Tech Bytes

The results of the 2nd Airport IT Trends Survey - 2005, commissioned by SITA, Airports Council International, and Airline Business magazine, were released in November. In the October issue of AIRPORT BUSINESS, Catherine Mayer, SITA’s VP of airport services said it would be interesting to compare the results of the airline IT survey with the airport IT survey.

In a media teleconference, Mayer and senior VP of airport and desktop services John Jarrell explained that senior executives from the world’s top 200 airports were surveyed. The response rate was up 25 percent from the first year of the survey, 2004.

According to Jarrell, 90 percent of airports responding to the survey plan to increase or keep the same IT budgets for 2006. Mayer adds that in 2004, IT and telecommunications spending accounted for 4.1 percent of airports total revenue and 4.6 percent for 2005, which equates to a $2.5 billion investment at airports in 2005.

The interest by airports in radio frequency identification (RFID) for baggage handling management does not seem to be on the increase. According to Mayer, only 6 percent will have RFID technology deployed by the end of the year. “The survey says it won’t make an impact on the industry until 2008 or 2009,” says Mayer. Some 33 percent of airports say they have no plans to implement RFID for baggage management, while 47 percent of airports surveyed have no plans to deploy RFID for cargo operations.

Additional highlights from the airport survey:

  • At least 50 percent of airports surveyed globally have already deployed some form of self-service kiosk; plans over the next two years will see this figure rise to 75 percent.
  • More than 90 percent of airports surveyed will offer public access to a Wi-Fi network within the next two years.
  • 33 percent of airports plan to deploy a biometric identification system for check-in and boarding within the next four years.
  • Within the next two years, 75 percent of airports will have an airport-wide communication network to support new services, such as VoIP, for passengers and airlines.
  • Lack of an agreed upon airport-wide IT strategy is cited as the single biggest obstacle to implementing the IT strategy by 25 percent of the surveyed airports, followed by lack of budget, 20 percent of airports.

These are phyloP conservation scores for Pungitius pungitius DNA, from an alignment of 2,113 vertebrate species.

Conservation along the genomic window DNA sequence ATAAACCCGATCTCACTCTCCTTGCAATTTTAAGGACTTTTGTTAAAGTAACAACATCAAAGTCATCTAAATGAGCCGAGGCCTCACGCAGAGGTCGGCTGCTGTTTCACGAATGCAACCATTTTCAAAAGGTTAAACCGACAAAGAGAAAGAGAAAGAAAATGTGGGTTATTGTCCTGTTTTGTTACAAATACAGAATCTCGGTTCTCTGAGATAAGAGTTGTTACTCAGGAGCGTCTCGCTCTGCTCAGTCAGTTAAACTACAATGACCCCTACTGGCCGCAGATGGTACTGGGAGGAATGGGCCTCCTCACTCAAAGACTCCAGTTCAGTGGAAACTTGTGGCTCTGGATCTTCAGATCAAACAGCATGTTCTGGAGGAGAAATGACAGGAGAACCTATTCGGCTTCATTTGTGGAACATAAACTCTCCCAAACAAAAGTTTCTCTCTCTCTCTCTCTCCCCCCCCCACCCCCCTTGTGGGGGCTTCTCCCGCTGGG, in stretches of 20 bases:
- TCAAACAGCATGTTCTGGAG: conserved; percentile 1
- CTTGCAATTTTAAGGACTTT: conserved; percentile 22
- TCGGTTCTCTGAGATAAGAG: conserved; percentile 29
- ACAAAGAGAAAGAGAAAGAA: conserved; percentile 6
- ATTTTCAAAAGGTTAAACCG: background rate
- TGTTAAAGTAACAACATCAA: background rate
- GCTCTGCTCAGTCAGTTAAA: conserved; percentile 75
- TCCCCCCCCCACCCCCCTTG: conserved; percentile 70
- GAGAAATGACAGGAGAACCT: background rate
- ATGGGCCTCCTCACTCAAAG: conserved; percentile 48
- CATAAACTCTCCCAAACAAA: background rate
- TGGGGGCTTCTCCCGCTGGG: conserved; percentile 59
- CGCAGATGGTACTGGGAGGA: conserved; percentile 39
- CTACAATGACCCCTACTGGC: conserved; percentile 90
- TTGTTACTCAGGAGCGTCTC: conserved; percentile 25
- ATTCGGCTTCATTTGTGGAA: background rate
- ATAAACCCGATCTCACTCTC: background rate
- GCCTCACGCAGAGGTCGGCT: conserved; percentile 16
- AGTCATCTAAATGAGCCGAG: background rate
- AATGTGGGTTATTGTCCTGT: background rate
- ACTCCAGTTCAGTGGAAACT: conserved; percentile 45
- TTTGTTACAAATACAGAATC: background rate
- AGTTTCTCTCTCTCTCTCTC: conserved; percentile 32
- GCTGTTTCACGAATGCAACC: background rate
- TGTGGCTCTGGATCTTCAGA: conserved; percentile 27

• IT maintenance support is the most outsourced function — 37 percent of airports, followed by parking control, 35 percent.
  • 15 percent of airports use some form of biometric identification for employee access.
  • 3 percent of airports use some form of biometric identification for passenger check-in and boarding.
  • Top investment priorities are operational solutions, such as managed network and communication services.

Mayer says 2004’s survey showed that airports were primarily concerned with technology related to security, “This year it’s operations technology. I think that’s because we’re getting back to full operations levels.” As congestion returns to the nation’s airports, security technology is still a concern, but deploying technology that will help the airport operate more efficiently with record numbers of travelers is again taking center stage. “Information technology is the only way we can grow,” says Mayer.

Looking at the airline results versus the airport results, both sectors plan to increase spending for 2006; again, it appears the dollars will be invested in operations solutions. Additionally, both see customer service — and more importantly self-service — technology as key to future success (56 percent of airlines have deployed self-service kiosks for check-in). For many airports, these self-service kiosks are seen as one solution to the congestion at airline ticket counters.

In coming years, the landscape of the investment planned for technology may be different. Survey analysis suggests that as the shared-use environment becomes more commonplace, the cost of implementing certain technologies may shift from the airlines to the airports, with the airports providing the equipment and technology as a service to the airlines. This might be the most interesting to observe: what role will airports take and what control (and financial obligation) will airlines be willing to relinquish? We’ve already seen this trend with some airlines that said they’d never be supportive of common use. Well, maybe they’re still not supportive of it, but it’s in place and it’s working for airports like Las Vegas McCarran.

And while biometrics might hold some answers for security and access control on the airport employee side, it still remains unclear how airports/government would manage a passenger-based system. The cost of implementation and the logistics are causing the majority of airports to wait on any implementation, as shown by the survey (43 percent of airports have no plans to implement biometric identification systems).